What Happens When Two of My Favorite Companies Work Together

Posted on: Jan 27, 2015

Categories: Marketing

vera bradleyA few months ago, I saw an advertisement for Vera Bradley bags with Disney characters on them. Vera Bradley is a brand well known for it’s bright and eye-catching patterns, but in this instance they were borrowing from another familiar brand, replacing floral designs with Mickey Mouse ears.


Vera Bradley and Disney are two of my favorite companies, so I immediately thought that this was a great idea for a new line of bags. But what struck me next was the brilliance of the marketing strategy. Vera Bradley was riding the tails of a hugely successful brand, Disney, knowing that there are a good number of obsessed consumers in the world who will buy anything related to Disney.


At the same time, Disney was benefitting because they could take advantage of Vera Bradley’s huge following as well–attracting the thousands of women who buy Vera Bradley bags. Additionally, now there were even more people walking around wearing the Disney logo, sharing their branding. And even the consumers win—getting a high-quality bag with a beloved figure imprinted on it. It’s a win-win-win across the board.


I love cross marketing, because it allows two companies to come together, to put all competitiveness aside, and to recognize that if they work together, both can benefit.


Are you doing this with your brand?


Whether it’s the company you work for or your personal brand, you need to be associating with other brands will increase your fan base, followers, or customers. Here’s some small ways that you can start cross marketing today:


  • Pay it forward. When you see something good, share it with your network. If you become a voice that’s respected by others, then they’ll want to share your product as well.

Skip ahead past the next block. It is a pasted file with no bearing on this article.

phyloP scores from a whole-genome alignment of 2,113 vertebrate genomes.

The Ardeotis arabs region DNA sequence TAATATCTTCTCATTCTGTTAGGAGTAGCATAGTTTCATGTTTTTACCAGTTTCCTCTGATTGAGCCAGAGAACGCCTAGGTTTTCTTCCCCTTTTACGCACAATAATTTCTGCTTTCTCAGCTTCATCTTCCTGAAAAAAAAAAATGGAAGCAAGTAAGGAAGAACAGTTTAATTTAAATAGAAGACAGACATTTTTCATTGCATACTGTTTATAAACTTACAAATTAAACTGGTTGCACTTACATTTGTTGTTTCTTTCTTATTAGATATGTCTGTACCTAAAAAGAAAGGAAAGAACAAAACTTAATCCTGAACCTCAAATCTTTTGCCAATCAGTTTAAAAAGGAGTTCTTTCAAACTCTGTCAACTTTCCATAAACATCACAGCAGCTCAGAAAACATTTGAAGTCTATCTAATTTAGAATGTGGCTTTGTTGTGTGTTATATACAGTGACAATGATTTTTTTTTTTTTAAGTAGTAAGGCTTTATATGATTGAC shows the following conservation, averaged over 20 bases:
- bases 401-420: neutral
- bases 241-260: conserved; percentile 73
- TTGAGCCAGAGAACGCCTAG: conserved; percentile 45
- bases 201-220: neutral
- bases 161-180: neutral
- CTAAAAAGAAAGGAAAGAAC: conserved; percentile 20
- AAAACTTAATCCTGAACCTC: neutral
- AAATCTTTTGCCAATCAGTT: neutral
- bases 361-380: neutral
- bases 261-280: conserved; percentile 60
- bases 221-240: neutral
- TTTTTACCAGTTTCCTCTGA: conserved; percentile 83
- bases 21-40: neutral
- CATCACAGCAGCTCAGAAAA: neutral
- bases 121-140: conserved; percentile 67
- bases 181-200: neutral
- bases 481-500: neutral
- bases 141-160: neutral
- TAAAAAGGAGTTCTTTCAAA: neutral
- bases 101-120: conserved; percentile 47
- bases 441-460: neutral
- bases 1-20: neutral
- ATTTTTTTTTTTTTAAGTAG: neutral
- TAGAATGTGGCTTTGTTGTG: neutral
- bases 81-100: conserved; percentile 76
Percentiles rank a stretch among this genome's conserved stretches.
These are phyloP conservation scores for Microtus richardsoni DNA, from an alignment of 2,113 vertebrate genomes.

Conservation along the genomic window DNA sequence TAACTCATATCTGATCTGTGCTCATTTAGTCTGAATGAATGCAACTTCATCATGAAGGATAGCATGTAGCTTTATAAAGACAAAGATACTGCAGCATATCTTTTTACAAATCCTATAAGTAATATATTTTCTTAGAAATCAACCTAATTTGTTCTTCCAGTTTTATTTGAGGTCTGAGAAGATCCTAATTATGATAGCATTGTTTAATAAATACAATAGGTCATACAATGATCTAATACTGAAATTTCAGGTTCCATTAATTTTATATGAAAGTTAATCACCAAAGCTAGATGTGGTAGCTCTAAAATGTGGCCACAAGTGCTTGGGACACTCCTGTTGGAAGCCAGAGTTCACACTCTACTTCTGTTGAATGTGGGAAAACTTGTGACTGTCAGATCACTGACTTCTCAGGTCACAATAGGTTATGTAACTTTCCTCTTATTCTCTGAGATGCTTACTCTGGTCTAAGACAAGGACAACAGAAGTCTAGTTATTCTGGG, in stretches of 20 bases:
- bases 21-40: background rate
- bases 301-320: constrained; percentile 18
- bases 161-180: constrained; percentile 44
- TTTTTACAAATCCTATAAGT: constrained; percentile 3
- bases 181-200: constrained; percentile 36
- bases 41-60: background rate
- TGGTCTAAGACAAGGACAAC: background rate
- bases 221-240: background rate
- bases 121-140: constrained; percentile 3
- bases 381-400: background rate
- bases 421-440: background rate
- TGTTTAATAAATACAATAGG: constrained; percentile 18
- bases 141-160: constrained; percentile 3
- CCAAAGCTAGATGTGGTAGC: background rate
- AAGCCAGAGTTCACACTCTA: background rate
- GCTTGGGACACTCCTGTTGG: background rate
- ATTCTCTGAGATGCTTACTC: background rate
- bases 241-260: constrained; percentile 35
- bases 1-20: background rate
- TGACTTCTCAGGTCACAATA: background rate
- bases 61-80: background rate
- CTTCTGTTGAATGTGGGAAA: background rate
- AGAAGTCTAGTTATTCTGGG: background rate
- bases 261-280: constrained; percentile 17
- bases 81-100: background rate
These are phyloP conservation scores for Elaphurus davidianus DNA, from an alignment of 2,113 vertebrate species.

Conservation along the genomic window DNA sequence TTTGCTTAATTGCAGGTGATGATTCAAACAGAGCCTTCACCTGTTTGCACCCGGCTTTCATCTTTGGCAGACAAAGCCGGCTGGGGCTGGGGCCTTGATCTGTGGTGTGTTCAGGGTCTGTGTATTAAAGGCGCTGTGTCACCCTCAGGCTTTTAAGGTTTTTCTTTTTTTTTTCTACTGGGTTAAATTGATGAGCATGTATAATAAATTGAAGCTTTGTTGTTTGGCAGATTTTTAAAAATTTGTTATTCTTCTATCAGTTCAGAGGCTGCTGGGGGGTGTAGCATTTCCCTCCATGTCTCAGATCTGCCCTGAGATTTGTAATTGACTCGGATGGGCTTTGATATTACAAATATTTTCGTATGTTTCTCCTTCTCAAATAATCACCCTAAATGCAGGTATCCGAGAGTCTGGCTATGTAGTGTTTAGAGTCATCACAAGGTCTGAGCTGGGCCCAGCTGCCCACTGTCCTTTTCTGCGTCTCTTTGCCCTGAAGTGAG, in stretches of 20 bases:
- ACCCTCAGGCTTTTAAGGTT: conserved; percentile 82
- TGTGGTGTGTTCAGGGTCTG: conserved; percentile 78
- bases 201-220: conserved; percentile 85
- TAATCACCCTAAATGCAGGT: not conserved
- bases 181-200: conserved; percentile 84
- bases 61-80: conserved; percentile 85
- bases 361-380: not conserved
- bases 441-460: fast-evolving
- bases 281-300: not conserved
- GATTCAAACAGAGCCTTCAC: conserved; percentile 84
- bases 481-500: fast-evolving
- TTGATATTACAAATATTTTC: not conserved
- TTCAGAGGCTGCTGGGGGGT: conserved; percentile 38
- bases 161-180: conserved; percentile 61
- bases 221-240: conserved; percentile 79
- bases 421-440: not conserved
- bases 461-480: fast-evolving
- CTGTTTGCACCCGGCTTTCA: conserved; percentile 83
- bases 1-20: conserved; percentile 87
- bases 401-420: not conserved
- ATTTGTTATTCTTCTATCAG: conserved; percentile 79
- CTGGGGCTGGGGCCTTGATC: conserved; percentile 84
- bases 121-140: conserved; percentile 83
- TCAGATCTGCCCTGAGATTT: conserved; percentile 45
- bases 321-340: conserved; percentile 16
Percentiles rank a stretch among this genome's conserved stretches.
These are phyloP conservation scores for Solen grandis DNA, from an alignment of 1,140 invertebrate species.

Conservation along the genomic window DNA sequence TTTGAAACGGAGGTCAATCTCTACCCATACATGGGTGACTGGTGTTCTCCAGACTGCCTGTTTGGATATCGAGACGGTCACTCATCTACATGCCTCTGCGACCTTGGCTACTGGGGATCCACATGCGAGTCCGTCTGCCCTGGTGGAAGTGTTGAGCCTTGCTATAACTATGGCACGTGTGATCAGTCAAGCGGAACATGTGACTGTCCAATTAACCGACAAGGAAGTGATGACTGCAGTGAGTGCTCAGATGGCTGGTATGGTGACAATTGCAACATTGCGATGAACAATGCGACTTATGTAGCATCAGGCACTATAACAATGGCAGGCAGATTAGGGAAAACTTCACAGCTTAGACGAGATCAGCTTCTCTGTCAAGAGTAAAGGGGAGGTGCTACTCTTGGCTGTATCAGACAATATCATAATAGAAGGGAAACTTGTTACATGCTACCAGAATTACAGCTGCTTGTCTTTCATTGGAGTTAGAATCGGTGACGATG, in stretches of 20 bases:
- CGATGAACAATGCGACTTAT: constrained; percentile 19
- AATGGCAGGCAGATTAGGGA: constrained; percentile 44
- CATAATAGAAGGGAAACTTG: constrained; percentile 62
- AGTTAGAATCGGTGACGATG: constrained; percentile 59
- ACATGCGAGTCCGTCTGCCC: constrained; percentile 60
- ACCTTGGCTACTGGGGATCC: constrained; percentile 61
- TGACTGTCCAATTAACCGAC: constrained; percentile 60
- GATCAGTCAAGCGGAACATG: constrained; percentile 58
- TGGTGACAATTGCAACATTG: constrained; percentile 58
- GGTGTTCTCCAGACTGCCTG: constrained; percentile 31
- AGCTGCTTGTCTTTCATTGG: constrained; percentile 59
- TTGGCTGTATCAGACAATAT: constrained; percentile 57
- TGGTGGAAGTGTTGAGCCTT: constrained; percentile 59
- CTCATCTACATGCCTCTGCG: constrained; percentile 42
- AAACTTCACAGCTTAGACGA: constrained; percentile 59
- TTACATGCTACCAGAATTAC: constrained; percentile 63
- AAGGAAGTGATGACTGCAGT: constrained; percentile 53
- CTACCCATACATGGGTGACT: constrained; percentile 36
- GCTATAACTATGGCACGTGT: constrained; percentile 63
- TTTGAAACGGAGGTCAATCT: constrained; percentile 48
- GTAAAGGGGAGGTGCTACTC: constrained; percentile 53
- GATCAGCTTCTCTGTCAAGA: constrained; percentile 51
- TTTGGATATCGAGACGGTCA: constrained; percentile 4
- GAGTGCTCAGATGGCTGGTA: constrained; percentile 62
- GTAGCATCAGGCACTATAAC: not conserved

• Ask for contributions. Take on a guest lecturer, blogger, designer. Make it publicly known that it’s their work for your brand. For instance, take the set of Diet Coke bottles designed by acclaimed fashion designer Diane von Furstenberg. Fashion + Beverage = more Diet Coke sold to a wider customer base.
  • Study your admirers. Who is your top customer? What else do they love? Build relationships with the other brands that your customers love, and you’ll keep their admiration for the decades to come.


By the way, I have spoken several times for the Vera Bradley corporation and Disney–some might call this cross marketing! Have you or your company tried cross marketing? How did it go? Comment below or email me to tell me about it!


You Might Also Like

Person doing finances

FRONT ROW with Nick Shine: Three Rules to Rescue Your College Finances

My son is a junior in High School this year and we are just beginning the journey toward his next educational step- College! We have been bombarded with postcards, articles, emails and invitations…

Read More

The Silent Killer: How You’re Ruining Your Business 30 Seconds or Less

It all happens in a matter of seconds. One minute, I’m a happy customer, calling in with a question. The next, I’m frustrated and annoyed, ready to ditch your service altogether. It goes…

Read More

In Praise of Fussiness

What does it look like when one of a company’s core values is being “fussy”? It looks like Vera Bradley. Launched over 30 years ago by two women with $500 and a dream…

Read More